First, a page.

In terms of cinema history Mean Streets is an important picture, the first collaboration between Scorsese and De Niro which produced such highlights over the intervening decades, those first scenes together always prompting a wry style even as it has slipped into mild cliche. We’re talking spectacular swearing, the slightly off-kilter cadence of dialogue repetition, the immediacy of improvisation which breaks with that forced fiction formalism of most screen performances. De Niro plays the irritating Johnny quite brilliantly as one of those character types we all loathe, the selfish yet somehow cheekily charming self-destructive fuck-up who drags the main protagonist down – think Bernie in Millers Crossing, Ziggy in Season Two of The Wire, or just about any Sam Rockwell performance of the last twenty years. The real character brought so vividly to life though is New York itself, the restless city that never sleeps, teeming and churning with a volatile social energy. Commentators often cite Woody Allen as the ultimate cinematic chronicler of the Big Apple and to be sure he’s had his moments, but just as his international efforts set in London or Milan his camera never strays from the immensely privileged upper class locales, whereas in Mean Streets we are plunged into the cultural stew, the bubbling cauldron of the five boroughs, the spics, wops, niggers and kikes all striving for a score to get through another day, against the incessant distant cries of car horns and mournful emergency service sirens. Oh, I also have to applaud some of the innovations in the film, specifically the drunken Charlie scene which was achieved by strapping an arriflex body brace to Keitel and unleashing the rest of the cast on him, a fine mirror to the films overall hand-held aesthetics which Scorsese embraced as there was little space or time to construct complex camera arrangements on location, the economics and environment demanding a vérité approach which maps perfectly to films urban immediacy.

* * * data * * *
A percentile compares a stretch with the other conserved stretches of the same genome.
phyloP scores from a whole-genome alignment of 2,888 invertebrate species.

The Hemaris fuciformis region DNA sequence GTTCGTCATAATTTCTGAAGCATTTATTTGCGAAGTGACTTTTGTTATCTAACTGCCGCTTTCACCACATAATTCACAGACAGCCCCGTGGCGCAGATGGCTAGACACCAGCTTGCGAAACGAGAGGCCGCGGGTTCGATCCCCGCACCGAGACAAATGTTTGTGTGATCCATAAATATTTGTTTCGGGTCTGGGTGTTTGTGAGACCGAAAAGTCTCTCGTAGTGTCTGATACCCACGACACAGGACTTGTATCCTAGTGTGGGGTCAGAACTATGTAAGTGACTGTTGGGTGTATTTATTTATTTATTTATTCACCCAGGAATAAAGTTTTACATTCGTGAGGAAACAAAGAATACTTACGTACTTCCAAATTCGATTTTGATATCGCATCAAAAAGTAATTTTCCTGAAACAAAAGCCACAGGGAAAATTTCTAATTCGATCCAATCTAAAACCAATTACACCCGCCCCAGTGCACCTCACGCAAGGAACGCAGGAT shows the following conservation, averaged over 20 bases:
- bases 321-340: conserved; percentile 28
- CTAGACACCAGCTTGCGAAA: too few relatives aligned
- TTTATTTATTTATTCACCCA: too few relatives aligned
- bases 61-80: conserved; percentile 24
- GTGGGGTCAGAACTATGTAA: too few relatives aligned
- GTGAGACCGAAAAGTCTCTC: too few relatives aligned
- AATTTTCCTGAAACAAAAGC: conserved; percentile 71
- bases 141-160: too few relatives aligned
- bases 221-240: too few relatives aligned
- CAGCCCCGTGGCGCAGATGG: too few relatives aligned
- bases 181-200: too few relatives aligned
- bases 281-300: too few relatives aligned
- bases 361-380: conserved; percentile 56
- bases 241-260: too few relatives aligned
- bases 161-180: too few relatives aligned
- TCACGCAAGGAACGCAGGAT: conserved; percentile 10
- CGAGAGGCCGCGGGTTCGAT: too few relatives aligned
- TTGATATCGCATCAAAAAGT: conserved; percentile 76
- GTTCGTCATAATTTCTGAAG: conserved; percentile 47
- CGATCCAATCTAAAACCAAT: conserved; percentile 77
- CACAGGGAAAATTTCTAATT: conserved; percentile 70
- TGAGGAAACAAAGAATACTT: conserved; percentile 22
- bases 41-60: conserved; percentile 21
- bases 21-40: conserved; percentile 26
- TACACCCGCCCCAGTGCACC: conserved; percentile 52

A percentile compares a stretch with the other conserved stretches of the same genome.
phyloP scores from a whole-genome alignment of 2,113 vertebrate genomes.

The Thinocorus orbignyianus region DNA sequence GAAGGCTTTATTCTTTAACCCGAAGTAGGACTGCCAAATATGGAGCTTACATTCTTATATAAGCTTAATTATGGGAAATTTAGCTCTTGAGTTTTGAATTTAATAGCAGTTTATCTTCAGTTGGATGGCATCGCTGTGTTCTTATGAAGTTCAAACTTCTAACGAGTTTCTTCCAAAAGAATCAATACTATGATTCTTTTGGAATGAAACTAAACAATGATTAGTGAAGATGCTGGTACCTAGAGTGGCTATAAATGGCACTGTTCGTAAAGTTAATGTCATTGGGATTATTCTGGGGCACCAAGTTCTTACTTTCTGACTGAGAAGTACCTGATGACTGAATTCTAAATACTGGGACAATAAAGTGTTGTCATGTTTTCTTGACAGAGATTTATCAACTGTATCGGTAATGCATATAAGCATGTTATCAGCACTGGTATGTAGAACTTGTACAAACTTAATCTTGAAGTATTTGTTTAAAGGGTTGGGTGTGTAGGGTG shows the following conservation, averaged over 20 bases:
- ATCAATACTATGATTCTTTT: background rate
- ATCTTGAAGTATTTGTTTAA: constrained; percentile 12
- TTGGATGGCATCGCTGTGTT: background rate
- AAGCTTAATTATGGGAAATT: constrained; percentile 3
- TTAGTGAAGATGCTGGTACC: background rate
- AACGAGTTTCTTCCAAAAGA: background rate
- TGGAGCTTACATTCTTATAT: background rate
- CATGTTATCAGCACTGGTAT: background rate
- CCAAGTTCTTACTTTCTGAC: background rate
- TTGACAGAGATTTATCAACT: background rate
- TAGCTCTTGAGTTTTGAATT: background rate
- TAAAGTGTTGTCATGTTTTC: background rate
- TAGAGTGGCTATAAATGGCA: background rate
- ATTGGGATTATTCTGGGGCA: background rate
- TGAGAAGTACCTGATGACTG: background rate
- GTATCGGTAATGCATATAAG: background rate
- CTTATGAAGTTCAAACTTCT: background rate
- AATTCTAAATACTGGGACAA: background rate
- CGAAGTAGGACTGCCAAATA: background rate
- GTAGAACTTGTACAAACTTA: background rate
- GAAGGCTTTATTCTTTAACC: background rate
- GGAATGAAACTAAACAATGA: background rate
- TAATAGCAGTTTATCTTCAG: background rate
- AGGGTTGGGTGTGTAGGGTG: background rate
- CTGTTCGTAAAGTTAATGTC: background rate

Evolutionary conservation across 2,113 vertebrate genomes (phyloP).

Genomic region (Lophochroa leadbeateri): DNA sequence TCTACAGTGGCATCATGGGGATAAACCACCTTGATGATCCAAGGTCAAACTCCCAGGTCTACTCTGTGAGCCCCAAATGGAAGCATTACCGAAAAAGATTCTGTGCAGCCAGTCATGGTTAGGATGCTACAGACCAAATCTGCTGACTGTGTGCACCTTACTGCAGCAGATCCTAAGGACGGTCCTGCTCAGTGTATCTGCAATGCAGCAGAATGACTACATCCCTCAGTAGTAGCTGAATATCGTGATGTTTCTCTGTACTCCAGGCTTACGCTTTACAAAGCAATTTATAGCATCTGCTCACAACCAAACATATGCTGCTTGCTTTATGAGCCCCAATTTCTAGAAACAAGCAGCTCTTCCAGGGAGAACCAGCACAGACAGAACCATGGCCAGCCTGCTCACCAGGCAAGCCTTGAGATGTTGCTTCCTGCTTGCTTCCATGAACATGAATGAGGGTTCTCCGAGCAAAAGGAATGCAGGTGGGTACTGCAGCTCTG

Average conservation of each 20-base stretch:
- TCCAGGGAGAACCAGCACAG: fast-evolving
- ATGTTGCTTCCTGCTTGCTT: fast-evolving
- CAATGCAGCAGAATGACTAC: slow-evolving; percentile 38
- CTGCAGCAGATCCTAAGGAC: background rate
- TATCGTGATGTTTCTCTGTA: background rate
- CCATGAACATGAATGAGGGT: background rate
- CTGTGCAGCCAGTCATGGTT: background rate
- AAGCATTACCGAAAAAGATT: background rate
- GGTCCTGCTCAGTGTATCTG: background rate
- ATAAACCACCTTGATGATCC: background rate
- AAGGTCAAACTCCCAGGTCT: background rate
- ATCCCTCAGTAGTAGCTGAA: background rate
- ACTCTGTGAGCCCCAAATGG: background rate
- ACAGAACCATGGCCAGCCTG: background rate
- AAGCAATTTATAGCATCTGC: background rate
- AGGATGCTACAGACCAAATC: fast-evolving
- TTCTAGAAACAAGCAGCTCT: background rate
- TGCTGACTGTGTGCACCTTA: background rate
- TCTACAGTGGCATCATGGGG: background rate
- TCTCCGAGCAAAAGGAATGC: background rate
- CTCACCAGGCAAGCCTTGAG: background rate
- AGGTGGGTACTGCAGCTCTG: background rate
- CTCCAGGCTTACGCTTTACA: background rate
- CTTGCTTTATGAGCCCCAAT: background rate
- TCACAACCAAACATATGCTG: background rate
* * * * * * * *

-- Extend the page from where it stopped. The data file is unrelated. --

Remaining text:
So finally to see ephemera – surprisingly, through the magic of the movies the film was primarily shot in Los Angeles with only eight days lensed in New York, to give some authenticity to locale and to enable the capture of the context setting San Gennaro religious festival. The crew averaged a remarkable twenty-four set ups a day which belies the urgent energy which bleeds onto the screen, it might be scrappy and you can see some of the rough edges but it all adds to the films asperous credibility. Although his third credit Scorsese has cited this as the first film where he truly learnt to direct a movie, not just mustering the technical aspects to completion but also the mastering the personal themes and injecting them into the material. He also learnt how to conduct and guide rehearsals, the importance of keeping a crew fed, watered and inspired even with mediocre resources, and how you find the story through the shoot and its environmental restrictions, the unpredictable weather, through illness, and the covenants of locations, all inspiring and obstructing in equal measure. Naturally there are a few movie references, the most overt being footage of Corman’s The Tomb of Ligeria in the cinema visit scene and a glimpse pf Lang’s The Big Heat seen on the TV, and you also you might recognise a youthful David Proval who most memorably went on to portray the terrifying Richie Aprile in the middle seasons of The Sopranos. This was a high quality 35mm print that the BFI projected which aided my enjoyment, it was an exceptionally preserved reel which could have passed for an analogue projection except for the usual distress around the reel changes. When Scorsese showed a rough cut of the movie to Coppola he instantly cast De Niro as the young Vito Corleone in The Godfather Part II, accelerating a soaring career which resulted in an Academy Award for Supporting Actor a couple of years later. Scorsese and De Niro were now considered hot properties, and when ambitious husband/wife producers Julia and Michael Philips were considering some key creative posts for their controversial new project they knew that they wanted Scorsese to helm, provided he could also provide his friend in the leading role as a lonely, unhinged Vietnam veteran traversing the sordid streets of New York – I won’t insult you with the movie title but that masterpiece begin its long and hellish journey here;